How to Keep Electrolytes Balanced
There are many ways to keep your electrolytes balanced, such as:
- Eating a balanced, healthy diet of minimally processed foods
- Avoiding taking diuretics for prolonged periods of time
- Moderating your salt intake - sodium is an electrolyte, but eating too much can disrupt the balance of sodium and potassium in your system
- Avoiding strenuous exercise during hot and humid days, which promotes excessive sweating and fluid and electrolyte loss
- Replenishing your electrolytes with water and an electrolyte supplement that gives you the combined hydration you need
If you're concerned about your electrolyte balance and nutrient needs for you and your baby, speak to your doctor about your diet and options for supplementation.
Curious? Give Buoy a Try!
If you're looking for an added electrolyte boost to stay hydrated during your pregnancy, Buoy is a quick and convenient option. The portable, squeezable bottle packs an electrolyte punch that can be added to any drink you wish, from your morning decaf latte to plain water. Buoy is designed to be mixed into any drink, so it's easy to get a dose of electrolytes at any time, day or night.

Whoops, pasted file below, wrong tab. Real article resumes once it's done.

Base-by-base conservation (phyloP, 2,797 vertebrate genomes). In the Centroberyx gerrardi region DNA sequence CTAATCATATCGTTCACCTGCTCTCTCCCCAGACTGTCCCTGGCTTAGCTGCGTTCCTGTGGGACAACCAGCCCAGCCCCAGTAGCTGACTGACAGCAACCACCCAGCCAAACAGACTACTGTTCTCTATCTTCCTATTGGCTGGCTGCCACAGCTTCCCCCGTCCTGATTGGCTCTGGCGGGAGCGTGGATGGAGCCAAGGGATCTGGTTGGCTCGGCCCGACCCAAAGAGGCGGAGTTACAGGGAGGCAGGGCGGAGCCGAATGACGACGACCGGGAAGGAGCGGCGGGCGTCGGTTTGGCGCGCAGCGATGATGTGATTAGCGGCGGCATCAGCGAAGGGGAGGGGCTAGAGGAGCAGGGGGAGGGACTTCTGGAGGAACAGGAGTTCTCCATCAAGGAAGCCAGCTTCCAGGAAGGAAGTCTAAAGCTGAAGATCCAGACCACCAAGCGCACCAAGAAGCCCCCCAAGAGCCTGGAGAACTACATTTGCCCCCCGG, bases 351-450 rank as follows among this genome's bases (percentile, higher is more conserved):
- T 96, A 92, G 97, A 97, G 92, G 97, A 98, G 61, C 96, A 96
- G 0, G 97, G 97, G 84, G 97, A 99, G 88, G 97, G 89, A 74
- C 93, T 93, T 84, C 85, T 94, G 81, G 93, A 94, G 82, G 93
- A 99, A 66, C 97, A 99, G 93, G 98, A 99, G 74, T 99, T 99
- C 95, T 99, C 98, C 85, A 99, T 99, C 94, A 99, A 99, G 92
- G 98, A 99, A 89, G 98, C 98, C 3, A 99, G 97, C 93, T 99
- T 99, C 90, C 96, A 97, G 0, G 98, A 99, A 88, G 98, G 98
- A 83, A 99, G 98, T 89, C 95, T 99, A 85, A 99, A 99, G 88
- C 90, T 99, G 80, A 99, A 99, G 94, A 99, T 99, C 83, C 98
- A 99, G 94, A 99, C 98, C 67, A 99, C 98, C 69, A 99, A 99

You can take the handy bottle with you wherever you go as well, from your morning yoga session to doctor's appointments and even your baby shower, so you'll always have the hydration you need for you and your baby's healthy development. Start squeezing your Buoy today!
Water to drink while pregnant, Dehydration during pregnancy, Complications of dehydration
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- NHS Choices, NHS, www.nhs.uk/common-health-questions/pregnancy/what-is-the-amniotic-sac/.
- Raines, Deborah A. “Braxton Hicks Contractions.” StatPearls [Internet]., U.S. National Library of Medicine, 11 Nov. 2019, www.ncbi.nlm.nih.gov/books/NBK470546/.
- Hussein, Wael, and Richard A Lafayette. “Renal Function in Normal and Disordered Pregnancy.” Current Opinion in Nephrology and Hypertension, U.S. National Library of Medicine, Jan. 2014, www.ncbi.nlm.nih.gov/pmc/articles/PMC4117802/.
- E., F., et al. “WATER AND ELECTROLYTES IN PREGNANCY.” OUP Academic, Oxford University Press, 1 Jan. 1968, academic.oup.com/bmb/article-abstract/24/1/15/342520?redirectedFrom=PDF.
- Rylander, Ragnar. “Treatment with Magnesium in Pregnancy.” AIMS Public Health, AIMS Press, 10 Dec. 2015, www.ncbi.nlm.nih.gov/pmc/articles/PMC5690444/.